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Kames Powder Mill started manufacturing gunpowder in 1839 under the ownership of Thomas Gray Buchanan and John McCallum. Production was undertaken at Millhouse in buildings positioned around the four acre site. For safety reasons the remote, rural location was ideal and it had a reliable water source which was needed for power along with access to the Clyde via the pier at Kames for onward shipment of the goods.

The mill operated six days a week with 12 hours Monday to Saturday. It was estimated that 60 to 70 full loads were transported to and from the works from the pier every day by horse drawn trucks.  At the height of its production it was the largest local employer employing 150 people.

There were a number of accidents at the site where the gunpowder exploded killing some of the workers. One such explosion took place in 1863 when tons of gunpowder ignited killing seven workers and injuring eight more. The shock of the blasts was felt in Dunoon and Rothesay and could be heard in Inveraray some forty miles away.

The Explosives Act (1875) brought in new safety regulations that all gunpowder manufacturers had to adhere to. The business was bought by Messrs Curtis & Harvey for £25,000 in 1876. They transferred some of the work and employees from the powder mill they owned at Glen Lean, near Sandbank, to Millhouse at this time. There were a number of innovations in gunpowder production and other explosives during this era with the invention of Dynamite (1867), Ballistite (1888) and Cordite (1889) making great changes within the industry.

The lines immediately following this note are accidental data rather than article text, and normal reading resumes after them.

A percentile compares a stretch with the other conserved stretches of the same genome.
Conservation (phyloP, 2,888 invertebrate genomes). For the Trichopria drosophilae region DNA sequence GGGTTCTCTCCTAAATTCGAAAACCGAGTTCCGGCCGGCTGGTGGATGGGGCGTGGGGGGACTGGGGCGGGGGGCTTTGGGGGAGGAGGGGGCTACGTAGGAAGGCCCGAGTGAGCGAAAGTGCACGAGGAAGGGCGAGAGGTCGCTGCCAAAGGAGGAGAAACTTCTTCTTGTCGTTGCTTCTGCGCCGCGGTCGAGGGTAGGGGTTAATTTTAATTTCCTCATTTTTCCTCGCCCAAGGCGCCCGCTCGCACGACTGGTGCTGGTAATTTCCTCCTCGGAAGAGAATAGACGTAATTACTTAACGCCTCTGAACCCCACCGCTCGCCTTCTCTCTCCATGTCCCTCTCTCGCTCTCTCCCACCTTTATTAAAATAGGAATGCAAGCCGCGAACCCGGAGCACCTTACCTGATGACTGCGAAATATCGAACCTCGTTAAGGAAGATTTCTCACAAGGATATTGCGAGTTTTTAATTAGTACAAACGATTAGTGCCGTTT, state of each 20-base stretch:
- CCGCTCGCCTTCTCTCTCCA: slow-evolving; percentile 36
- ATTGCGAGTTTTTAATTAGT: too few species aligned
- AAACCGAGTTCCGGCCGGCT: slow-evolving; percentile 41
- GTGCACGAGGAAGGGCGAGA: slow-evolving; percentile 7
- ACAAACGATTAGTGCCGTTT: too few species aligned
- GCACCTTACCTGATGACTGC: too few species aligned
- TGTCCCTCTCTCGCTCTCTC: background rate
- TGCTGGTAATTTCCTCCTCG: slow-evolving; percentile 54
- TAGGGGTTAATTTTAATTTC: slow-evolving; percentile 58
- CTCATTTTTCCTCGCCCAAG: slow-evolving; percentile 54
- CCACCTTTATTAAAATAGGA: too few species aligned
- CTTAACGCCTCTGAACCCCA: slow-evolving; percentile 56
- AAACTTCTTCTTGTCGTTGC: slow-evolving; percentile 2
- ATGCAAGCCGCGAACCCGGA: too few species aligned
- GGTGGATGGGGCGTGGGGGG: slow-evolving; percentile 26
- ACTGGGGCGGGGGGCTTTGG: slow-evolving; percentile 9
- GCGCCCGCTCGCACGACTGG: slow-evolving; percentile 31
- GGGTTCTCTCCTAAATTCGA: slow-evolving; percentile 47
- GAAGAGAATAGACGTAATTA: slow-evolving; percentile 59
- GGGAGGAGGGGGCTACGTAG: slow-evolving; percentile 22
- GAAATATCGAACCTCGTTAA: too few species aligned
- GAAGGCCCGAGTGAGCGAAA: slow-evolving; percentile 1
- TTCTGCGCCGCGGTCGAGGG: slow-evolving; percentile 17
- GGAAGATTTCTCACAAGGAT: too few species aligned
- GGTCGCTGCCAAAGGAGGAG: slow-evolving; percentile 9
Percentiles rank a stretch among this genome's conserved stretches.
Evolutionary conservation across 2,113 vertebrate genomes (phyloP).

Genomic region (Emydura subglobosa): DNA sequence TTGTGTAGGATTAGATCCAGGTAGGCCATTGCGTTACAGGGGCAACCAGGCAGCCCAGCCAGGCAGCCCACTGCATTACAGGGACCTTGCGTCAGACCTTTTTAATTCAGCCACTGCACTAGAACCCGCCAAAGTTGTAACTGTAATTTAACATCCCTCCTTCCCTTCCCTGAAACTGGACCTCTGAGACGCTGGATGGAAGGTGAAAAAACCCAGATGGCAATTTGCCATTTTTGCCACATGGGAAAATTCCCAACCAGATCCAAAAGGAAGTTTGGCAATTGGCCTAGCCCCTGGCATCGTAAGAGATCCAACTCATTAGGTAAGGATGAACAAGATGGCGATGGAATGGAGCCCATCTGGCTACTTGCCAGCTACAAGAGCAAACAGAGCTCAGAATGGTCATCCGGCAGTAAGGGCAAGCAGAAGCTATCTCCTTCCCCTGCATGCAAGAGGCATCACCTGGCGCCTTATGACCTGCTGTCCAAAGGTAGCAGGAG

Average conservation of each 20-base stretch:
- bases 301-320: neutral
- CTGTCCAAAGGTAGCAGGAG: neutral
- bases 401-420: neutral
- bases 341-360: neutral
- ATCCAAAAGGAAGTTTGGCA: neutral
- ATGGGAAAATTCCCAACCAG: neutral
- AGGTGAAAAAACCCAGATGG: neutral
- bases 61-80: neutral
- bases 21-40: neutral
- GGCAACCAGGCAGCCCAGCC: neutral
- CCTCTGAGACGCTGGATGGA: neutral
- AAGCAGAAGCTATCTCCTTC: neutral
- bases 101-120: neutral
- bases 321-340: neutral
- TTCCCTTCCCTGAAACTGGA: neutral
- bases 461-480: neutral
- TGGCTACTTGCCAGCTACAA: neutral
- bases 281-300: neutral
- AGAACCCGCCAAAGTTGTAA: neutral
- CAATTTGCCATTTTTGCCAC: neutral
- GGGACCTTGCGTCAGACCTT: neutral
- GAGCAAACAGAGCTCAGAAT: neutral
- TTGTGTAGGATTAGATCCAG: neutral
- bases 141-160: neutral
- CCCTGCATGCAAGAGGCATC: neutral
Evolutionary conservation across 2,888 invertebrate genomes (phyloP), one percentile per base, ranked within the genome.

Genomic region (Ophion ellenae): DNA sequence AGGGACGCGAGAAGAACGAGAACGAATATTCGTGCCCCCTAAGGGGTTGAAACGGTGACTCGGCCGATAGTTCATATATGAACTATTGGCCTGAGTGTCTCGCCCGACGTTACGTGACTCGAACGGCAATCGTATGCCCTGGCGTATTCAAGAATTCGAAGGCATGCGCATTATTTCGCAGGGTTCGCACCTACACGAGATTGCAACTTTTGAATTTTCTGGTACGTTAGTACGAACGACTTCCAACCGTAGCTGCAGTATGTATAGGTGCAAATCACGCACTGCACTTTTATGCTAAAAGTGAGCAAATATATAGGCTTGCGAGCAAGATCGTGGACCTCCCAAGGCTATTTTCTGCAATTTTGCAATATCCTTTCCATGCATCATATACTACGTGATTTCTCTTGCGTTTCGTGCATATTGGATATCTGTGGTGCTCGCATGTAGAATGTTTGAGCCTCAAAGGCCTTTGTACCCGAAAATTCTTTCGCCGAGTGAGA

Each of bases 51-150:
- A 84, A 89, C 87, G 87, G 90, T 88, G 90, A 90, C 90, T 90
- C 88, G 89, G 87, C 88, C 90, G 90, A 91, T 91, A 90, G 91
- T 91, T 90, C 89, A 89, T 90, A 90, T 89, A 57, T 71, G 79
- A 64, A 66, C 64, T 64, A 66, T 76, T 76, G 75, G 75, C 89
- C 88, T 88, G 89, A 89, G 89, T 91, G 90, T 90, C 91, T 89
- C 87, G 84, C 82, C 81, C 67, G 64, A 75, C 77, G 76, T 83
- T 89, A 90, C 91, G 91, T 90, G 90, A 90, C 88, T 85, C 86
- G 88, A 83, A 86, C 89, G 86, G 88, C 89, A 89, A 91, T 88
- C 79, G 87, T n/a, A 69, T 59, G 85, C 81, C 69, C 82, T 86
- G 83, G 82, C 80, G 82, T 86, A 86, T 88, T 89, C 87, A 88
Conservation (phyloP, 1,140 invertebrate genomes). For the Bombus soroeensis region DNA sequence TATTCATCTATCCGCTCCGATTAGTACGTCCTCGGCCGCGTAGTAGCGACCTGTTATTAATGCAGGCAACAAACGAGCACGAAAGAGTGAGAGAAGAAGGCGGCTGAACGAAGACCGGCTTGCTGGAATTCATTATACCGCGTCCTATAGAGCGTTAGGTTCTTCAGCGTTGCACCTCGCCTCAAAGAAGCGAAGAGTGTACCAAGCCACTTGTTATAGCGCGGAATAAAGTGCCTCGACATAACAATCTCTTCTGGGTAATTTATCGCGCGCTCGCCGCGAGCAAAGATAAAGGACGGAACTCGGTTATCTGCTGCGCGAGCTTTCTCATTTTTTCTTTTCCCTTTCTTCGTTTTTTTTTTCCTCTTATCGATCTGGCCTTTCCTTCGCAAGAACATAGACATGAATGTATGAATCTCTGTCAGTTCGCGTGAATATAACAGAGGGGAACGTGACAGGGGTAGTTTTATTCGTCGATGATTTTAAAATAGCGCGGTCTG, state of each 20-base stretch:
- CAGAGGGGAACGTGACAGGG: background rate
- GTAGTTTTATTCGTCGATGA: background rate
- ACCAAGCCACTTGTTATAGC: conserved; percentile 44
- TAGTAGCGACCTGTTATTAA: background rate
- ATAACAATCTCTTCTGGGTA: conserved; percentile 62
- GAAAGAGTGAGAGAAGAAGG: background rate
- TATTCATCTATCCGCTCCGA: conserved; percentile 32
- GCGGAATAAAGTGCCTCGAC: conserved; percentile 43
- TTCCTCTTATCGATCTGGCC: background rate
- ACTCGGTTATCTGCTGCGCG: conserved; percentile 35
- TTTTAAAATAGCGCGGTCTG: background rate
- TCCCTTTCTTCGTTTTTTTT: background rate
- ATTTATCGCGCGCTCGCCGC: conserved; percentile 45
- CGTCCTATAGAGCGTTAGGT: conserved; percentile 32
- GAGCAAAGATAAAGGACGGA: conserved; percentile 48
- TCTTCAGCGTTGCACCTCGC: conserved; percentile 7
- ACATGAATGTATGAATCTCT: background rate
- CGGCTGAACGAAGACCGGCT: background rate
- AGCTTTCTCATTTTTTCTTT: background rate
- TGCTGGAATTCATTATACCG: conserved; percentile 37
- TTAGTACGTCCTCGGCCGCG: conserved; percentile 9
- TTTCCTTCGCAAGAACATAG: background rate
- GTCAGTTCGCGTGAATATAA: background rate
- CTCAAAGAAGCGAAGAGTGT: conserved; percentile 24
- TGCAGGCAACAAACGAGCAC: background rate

On Thursday 13 August 1914, the Aberdeen Journal reported:

A Dunoon telegram yesterday stated that a lady who was arrested at Millhouse Gunpowder Works on Sunday as an alleged German spy, has been released. Inquiries disclosed that she was on holiday in the Kyles of Bute, and twice wandered near the magazine.

By the start of the 1920s the mill had been taken over by the Nobel Explosives Company. There was a marked decline in the demand for gunpowder and due to overcapacity in the market the Kames Powder Mill was closed.  The machinery was dismantled and some of the buildings were demolished.

During WWII the site was requisitioned by the MOD and became a restricted zone. The Army used the area for training including demolition practice.

Millhouse now has the Dolphin Bell and powder testing mortar/cannon as memorials in the village. The accompanying plaque lists all those who died at the Powder Mill as well as the crew members who drowned when the company steamship the ‘Guy Fawkes’ sank in 1864. The bell is the bronze bell that sat in a cast iron frame with dolphin shaped supports at the factory. It was used as a time keeping device and an alarm in the event of fire or explosion at the site.

For more information, click the following links:

Private Daniel Ballantyne and his letters.

Kames deaths.

 Kames Powder Mill

The Dolphin Bell.

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